5 posts · 2,109 views
This blog is my attempt at making engaging, accessible and, hopefully, entertaining science writing for anyone to read. You’ll find a posts on all sorts of topics here, mostly research I find interesting, quirky or amazing. It's largest leaning is towards biology, health and disease and the life sciences in general.
In a North Carolina laboratory, a live moth was clamped tight in a box with a microphone and made to panic. Through the panic, its powers of prediction were probed. The moth, a species of tiger moth called Bertholdia trigona, isn’t psychic. Instead, the moths’ hearing is the key. It’s one of two weapons it [...]... Read more »
Corcoran, A., Wagner, R., & Conner, W. (2013) Optimal Predator Risk Assessment by the Sonar-Jamming Arctiine Moth Bertholdia trigona. PLoS ONE, 8(5). DOI: 10.1371/journal.pone.0063609
Within our DNA are the remains of thousands, maybe millions, of genetic nomads. They once roamed free through the landscape of our genomes; now most are silenced and still, unable to move. These are the ‘jumping genes’, or ‘transposable elements’ to give them their proper name; curious stretches of mobile DNA. Almost 50% of our [...]... Read more »
Mitra, R., Li, X., Kapusta, A., Mayhew, D., Mitra, R., Feschotte, C., & Craig, N. (2012) Functional characterization of piggyBat from the bat Myotis lucifugus unveils an active mammalian DNA transposon. Proceedings of the National Academy of Sciences, 110(1), 234-239. DOI: 10.1073/pnas.1217548110
Lurking in gutters, gardens and forests, just under-foot, lies something strange. Something almost alien. They lead independent lives as single cells foraging for, and feeding on, bacteria. But when food becomes scarce they work together, in their millions, forming a multicellular ‘organism’ of individuals. In this form they’re more mobile; moving about, looking for food [...]... Read more »
Santorelli LA, Kuspa A, Shaulsky G, Queller DC, & Strassmann JE. (2013) A new social gene in Dictyostelium discoideum, chtB. BMC evolutionary biology, 13(1), 4. PMID: 23298336
You’re not just eating for one. You’re eating for trillions. We like to think of ourselves as an individual, but the truth is we are never alone. We are a buzzing hive of bacteria and other microbes that make up our ‘microbiome’. They eke out a living in whatever niches they can find, our skin [...]... Read more »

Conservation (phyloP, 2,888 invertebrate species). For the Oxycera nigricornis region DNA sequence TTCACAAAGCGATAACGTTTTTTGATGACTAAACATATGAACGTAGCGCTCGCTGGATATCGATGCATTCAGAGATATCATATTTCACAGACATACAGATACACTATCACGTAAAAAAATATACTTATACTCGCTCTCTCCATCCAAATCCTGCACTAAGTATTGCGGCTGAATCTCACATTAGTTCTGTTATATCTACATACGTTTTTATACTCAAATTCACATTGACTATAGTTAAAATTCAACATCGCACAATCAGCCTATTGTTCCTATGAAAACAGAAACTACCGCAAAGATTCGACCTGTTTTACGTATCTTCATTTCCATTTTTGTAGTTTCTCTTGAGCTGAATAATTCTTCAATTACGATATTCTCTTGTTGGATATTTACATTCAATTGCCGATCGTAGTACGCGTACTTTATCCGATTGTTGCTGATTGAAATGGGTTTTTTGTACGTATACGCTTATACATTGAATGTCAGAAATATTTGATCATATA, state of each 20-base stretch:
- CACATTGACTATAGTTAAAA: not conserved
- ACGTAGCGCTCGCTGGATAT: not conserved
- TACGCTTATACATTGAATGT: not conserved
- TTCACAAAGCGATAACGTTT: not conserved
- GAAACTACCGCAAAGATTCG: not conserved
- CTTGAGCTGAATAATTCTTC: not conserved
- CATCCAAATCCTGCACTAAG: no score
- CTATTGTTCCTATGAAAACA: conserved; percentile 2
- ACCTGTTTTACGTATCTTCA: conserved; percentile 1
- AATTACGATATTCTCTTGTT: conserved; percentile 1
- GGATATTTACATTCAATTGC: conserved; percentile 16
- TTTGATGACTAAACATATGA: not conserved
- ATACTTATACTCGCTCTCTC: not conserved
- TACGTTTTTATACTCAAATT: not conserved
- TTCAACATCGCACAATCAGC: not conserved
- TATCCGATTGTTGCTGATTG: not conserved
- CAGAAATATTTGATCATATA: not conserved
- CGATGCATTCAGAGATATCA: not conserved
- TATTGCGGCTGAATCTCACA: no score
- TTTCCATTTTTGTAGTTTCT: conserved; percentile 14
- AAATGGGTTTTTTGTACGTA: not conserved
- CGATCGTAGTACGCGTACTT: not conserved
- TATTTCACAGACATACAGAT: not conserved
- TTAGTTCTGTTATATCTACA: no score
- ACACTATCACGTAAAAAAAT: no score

Duerkop, B., Clements, C., Rollins, D., Rodrigues, J., & Hooper, L. (2012) A composite bacteriophage alters colonization by an intestinal commensal bacterium. Proceedings of the National Academy of Sciences, 109(43), 17621-17626. DOI: 10.1073/pnas.1206136109
What do explosives and weight loss have in common?* To find out we need to go back to World War One, to a munitions factory in France. People working with explosives were running high temperatures and losing weight. Some dangerously so. This was no fever, due to some viral or bacterial infection. It was due [...]... Read more »
Stanford KI, Middelbeek RJ, Townsend KL, An D, Nygaard EB, Hitchcox KM, Markan KR, Nakano K, Hirshman MF, Tseng YH.... (2012) Brown adipose tissue regulates glucose homeostasis and insulin sensitivity. The Journal of clinical investigation. PMID: 23221344
Do you write about peer-reviewed research in your blog? Use ResearchBlogging.org to make it easy for your readers — and others from around the world — to find your serious posts about academic research.
If you don't have a blog, you can still use our site to learn about fascinating developments in cutting-edge research from around the world.
Research Blogging is powered by SMG Technology.
To learn more, visit seedmediagroup.com.